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I'm looking for a way to simulated a "scoped iterator" (for lack of a better phrase). Basically, I want to get an iterator from a collection (map in this case) and wrap it in a "scoped iterator" that would remove the element/iterator from the collection once the last reference was dropped. My current approach is below, but I'm looking for something more elegant.

typedef std::map<int,bool> map_type;
typedef map_type::iterator iter_type;

void iterDelete( std::shared_ptr<map_type> map,  iter_type * iter)
{
    map->erase(*iter);
    delete(iter);
}    

int main()
{ 
    std::shared_ptr<map_type> myMap( new map_type() ); //std::map because iterators are not invalidated by erase/insert
    iter_type myIter = myMap->find(7);
    std::shared_ptr<iter_type> scopedIter( new iter_type(myIter), std::bind(iterDelete, myMap, std::placeholders::_1) ); //Deleters keep map in scope until all "scoped iterators" die.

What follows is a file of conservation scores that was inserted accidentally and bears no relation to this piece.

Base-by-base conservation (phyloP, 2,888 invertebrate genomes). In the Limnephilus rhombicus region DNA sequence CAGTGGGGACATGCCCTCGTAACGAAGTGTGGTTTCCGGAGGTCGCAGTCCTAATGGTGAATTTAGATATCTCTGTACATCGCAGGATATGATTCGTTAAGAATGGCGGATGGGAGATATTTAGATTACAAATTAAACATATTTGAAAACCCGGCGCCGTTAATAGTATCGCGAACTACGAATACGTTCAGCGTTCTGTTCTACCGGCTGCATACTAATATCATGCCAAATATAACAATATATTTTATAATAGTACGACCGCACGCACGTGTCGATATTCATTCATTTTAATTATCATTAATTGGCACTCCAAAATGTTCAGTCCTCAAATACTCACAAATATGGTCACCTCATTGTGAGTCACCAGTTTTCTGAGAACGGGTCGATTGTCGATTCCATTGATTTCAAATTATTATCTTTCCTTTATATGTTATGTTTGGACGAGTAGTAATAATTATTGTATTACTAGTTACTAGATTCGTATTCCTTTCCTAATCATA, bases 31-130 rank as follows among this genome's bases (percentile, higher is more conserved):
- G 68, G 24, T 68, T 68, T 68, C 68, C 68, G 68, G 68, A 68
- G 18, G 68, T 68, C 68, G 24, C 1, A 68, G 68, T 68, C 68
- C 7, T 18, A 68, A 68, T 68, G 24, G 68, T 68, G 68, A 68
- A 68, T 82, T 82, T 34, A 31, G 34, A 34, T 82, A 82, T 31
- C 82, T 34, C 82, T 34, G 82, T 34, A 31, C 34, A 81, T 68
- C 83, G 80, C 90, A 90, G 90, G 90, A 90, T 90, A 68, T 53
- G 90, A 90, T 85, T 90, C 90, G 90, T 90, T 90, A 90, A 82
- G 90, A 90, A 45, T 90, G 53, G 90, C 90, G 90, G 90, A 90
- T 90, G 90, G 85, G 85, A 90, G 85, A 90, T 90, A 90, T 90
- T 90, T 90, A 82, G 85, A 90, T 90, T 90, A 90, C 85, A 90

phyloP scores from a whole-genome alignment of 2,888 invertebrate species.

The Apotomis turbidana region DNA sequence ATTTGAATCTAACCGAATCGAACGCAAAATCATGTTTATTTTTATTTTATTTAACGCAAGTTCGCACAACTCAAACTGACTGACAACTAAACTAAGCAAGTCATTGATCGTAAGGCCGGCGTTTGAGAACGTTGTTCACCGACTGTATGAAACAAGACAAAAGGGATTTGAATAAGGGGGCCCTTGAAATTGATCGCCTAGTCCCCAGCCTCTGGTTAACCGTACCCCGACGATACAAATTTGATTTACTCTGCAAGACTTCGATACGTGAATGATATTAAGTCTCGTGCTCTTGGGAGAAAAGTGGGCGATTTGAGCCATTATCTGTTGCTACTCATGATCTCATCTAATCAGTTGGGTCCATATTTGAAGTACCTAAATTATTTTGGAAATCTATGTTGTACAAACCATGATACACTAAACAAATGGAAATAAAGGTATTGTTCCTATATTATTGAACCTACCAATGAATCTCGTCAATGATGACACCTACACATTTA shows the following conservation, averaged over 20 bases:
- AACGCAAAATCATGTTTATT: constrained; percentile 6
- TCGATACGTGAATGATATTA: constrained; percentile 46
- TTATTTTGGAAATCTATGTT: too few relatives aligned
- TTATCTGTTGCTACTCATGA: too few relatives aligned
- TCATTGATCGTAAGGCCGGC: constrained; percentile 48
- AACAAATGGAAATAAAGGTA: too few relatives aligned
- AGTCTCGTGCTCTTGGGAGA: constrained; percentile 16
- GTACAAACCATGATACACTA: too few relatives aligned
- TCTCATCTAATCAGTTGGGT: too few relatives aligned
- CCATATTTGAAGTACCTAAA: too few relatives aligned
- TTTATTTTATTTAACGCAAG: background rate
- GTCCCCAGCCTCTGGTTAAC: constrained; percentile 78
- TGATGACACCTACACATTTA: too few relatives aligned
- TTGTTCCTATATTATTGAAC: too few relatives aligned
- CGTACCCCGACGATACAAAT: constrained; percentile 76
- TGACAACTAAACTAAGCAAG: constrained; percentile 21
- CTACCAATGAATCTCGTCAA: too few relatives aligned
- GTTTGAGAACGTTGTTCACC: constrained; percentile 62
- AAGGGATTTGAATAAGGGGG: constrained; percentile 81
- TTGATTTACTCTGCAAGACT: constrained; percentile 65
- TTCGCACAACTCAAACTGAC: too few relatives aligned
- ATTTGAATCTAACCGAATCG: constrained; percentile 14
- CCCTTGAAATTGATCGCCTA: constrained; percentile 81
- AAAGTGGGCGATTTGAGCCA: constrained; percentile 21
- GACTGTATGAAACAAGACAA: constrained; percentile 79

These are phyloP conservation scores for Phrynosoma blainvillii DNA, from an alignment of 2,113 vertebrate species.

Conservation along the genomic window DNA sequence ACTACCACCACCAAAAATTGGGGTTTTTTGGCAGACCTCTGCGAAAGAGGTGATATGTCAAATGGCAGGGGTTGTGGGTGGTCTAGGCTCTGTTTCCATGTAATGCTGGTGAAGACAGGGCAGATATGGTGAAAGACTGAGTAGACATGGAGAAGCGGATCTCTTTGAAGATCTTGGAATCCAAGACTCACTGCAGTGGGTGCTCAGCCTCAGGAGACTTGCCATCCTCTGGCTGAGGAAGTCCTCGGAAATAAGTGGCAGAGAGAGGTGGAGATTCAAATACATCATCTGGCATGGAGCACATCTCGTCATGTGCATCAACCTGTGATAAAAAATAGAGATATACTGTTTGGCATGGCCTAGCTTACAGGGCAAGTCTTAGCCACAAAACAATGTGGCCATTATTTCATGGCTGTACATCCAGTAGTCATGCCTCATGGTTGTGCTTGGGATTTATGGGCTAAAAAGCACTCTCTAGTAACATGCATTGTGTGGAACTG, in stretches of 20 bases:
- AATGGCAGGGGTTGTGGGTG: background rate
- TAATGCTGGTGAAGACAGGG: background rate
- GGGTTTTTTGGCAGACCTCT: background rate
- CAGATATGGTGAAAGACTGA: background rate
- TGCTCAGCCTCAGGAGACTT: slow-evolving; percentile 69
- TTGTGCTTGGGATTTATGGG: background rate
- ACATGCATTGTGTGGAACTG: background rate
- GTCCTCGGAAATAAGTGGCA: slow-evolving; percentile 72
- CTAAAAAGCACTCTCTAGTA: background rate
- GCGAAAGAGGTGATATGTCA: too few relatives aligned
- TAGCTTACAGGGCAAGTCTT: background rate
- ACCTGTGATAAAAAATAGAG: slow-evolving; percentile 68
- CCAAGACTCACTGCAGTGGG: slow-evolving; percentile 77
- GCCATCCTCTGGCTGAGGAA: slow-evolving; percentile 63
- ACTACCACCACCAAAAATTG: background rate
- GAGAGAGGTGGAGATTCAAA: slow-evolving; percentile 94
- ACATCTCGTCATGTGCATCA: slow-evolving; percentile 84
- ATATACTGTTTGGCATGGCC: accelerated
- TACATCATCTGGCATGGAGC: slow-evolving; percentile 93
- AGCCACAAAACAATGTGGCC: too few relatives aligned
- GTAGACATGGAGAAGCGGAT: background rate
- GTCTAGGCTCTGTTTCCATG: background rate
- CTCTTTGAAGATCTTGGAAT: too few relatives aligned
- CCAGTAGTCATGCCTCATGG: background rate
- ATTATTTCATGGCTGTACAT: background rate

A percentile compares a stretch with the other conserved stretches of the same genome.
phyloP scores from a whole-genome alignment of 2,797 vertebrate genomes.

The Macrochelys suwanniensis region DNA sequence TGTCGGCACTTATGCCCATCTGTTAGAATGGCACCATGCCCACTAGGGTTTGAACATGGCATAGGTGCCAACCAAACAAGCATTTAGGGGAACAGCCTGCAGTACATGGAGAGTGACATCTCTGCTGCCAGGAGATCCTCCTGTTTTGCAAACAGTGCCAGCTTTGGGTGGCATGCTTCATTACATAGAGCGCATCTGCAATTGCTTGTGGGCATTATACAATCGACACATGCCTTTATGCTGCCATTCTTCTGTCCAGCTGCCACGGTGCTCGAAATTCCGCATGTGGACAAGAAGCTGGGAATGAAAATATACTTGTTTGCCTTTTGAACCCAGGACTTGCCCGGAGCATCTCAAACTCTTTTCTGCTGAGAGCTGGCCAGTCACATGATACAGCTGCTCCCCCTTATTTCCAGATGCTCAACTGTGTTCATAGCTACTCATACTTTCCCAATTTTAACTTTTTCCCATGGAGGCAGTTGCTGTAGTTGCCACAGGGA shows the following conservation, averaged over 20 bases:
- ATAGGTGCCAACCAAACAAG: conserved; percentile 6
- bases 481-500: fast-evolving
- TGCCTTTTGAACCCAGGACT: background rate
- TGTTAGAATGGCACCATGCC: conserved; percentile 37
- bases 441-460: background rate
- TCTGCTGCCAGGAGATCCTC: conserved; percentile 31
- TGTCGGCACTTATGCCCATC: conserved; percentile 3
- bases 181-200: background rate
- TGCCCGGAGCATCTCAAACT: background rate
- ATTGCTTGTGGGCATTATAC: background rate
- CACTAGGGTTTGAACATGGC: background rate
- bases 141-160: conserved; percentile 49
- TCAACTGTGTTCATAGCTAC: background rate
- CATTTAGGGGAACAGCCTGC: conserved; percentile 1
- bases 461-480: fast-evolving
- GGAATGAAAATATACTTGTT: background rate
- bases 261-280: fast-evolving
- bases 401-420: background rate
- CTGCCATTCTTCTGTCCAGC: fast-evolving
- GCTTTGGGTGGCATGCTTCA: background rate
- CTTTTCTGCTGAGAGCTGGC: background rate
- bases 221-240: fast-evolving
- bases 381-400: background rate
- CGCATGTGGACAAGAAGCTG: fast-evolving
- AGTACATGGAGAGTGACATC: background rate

}
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1 Answer

up vote 1 down vote accepted

The easiest thing to do would be to just use a custom deleter for shared_ptr that will remove the element from the map. Also, void main() is Bad.

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I'm hoping for something more elegant than using shared_ptr. Also, I promise I don't use void main() in real code; it was just for brevity. :-) –  tgoodhart Jul 29 '11 at 19:56
    
@tgoodhart: int main() is better for brevity :) –  UncleBens Jul 29 '11 at 20:15
    
@tgoodhart: If you want reference counting, don't re-invent the wheel, use shared_ptr. –  DeadMG Jul 30 '11 at 8:57
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